Critics said McDaniel took her deference to Trump too far when she reportedly stopped using the name Romney at his suggestion. McDaniel said that’s a “false story,” as she hasn’t changed her name.

“He joked about it with my husband,” McDaniel said of Trump. “And my husband was like, ‘Hey, it’s nice to not have my name forgotten.’ My husband was thrilled about it, and the president knows that I emphasize the McDaniel more.”

She added: “The president and I have disagreed about things. We have robust discussions. We have a great relationship. But there’s no person on the planet who would tell me, ‘Change your name’ — even the president of the United States — and I would say, ‘OK.’ ”

McDaniel did stop using Romney professionally when she got to the RNC, in part because as Michigan chair, people often dropped the “McDaniel” when introducing her, she said.

“Especially being on the road away from my kids and my husband four to five days a week, I just felt that their name needed to be recognized ... because those are the three people sacrificing more than anybody for me to be in this job,” she said.

On the road again

The biggest adjustment for McDaniel at the RNC has been the travel — more than 90,000 miles in 2017 for fundraising trips alone, including visits to 27 states, she said.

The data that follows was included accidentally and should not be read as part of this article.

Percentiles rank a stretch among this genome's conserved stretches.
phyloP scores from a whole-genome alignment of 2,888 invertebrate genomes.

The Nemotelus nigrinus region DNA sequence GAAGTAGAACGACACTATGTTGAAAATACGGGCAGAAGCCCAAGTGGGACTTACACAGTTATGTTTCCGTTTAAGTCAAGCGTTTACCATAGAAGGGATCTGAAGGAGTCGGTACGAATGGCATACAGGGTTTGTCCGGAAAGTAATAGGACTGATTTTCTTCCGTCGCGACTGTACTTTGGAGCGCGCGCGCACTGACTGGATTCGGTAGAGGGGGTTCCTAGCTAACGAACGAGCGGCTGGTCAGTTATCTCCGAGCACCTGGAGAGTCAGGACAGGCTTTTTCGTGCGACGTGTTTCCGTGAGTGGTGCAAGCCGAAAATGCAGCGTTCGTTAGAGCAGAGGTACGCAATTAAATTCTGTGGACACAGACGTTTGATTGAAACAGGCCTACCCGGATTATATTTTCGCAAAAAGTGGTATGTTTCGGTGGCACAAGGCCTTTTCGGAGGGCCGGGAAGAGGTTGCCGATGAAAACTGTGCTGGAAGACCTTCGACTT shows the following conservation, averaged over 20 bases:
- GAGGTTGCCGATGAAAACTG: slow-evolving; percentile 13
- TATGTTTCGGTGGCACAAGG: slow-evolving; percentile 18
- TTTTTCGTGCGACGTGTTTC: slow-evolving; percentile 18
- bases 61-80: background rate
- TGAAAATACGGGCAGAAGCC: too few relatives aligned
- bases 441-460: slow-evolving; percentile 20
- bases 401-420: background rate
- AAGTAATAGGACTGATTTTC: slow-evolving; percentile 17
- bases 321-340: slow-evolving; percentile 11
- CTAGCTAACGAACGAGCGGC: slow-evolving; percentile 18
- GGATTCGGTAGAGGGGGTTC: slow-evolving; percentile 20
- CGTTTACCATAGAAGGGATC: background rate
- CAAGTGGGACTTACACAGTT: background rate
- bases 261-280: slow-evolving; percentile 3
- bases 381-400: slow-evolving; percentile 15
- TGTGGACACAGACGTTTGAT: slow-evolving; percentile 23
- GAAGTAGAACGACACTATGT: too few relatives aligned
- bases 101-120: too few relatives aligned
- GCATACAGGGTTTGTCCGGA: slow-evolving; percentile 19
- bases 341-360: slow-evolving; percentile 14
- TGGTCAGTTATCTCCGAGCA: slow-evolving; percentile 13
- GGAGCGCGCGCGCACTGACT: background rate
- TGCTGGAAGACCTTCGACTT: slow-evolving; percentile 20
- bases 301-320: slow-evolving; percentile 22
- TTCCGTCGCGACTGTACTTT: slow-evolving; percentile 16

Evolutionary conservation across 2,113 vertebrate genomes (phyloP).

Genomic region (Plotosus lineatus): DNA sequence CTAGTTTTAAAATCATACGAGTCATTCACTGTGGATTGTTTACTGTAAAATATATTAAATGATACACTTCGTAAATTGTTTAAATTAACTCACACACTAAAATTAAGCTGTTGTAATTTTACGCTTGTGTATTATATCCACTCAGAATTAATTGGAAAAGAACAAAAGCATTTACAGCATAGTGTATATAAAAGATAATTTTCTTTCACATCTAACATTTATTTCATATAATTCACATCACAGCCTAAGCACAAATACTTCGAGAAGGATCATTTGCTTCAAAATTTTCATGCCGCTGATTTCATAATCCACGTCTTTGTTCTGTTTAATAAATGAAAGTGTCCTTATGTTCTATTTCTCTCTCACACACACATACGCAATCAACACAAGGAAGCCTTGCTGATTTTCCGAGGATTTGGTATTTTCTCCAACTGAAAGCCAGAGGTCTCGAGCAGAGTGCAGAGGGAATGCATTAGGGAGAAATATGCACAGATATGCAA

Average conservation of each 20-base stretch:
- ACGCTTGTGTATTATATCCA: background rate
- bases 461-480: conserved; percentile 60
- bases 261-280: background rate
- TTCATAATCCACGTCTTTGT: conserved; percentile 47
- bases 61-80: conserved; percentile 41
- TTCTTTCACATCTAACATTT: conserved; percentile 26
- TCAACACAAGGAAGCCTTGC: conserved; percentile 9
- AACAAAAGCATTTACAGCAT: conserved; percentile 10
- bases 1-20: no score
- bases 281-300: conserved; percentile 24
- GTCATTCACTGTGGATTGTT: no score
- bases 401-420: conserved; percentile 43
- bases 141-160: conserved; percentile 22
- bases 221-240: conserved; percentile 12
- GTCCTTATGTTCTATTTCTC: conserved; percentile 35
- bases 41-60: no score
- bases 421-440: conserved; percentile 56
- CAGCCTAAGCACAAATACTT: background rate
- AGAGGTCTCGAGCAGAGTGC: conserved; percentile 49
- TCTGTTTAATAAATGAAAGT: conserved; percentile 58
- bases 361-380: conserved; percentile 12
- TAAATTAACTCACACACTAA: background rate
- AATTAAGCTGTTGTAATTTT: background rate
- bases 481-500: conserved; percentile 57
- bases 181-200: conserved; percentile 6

She tries to get back to her Northville home most weekends to see her husband and children, ages 12 and 14.

“People forget that the president picked a working mom from Michigan to run the party, and the president doesn’t often get a lot of credit for that,” Walsh said.

“The fact of the matter she spends four to five days a week away from her family, traveling. That’s not an easy thing to ask any mom to do.”

The travel — along with spending up to seven hours a day on the phone fundraising — has paid off. The RNC raised $132.5 million last year, which is a record for a party in a non-election year and nearly double the $67 million raised by the Democratic National Committee.

The Republican committee had nearly $39 million on hand at year’s end, compared with $6.5 million reported by the DNC, which also reported $6 million in debt.

The cash has continued to build the party’s on-the-ground infrastructure in battleground states and investment in voter data that began under former chairman Reince Priebus.

“The RNC has done more to prepare for this midterm than we’ve ever done in our history. We’ve made more voter contacts, we already have our ground game in place, and our data investment has continued to be spot-on,” McDaniel said.

“We’re not taking anything for granted.”

mburke@detroitnews.com

(202) 662-8736

Ronna Romney McDaniel

Age: 44

Home: Northville

Job: Chairwoman, Republican National Committee

Family: Husband Patrick McDaniel and children Abigail, 14, and Nash, 12

Education: Bachelor’s degree in English from Brigham Young University

Experience: Former chair of the Michigan Republican Party and former national committeewoman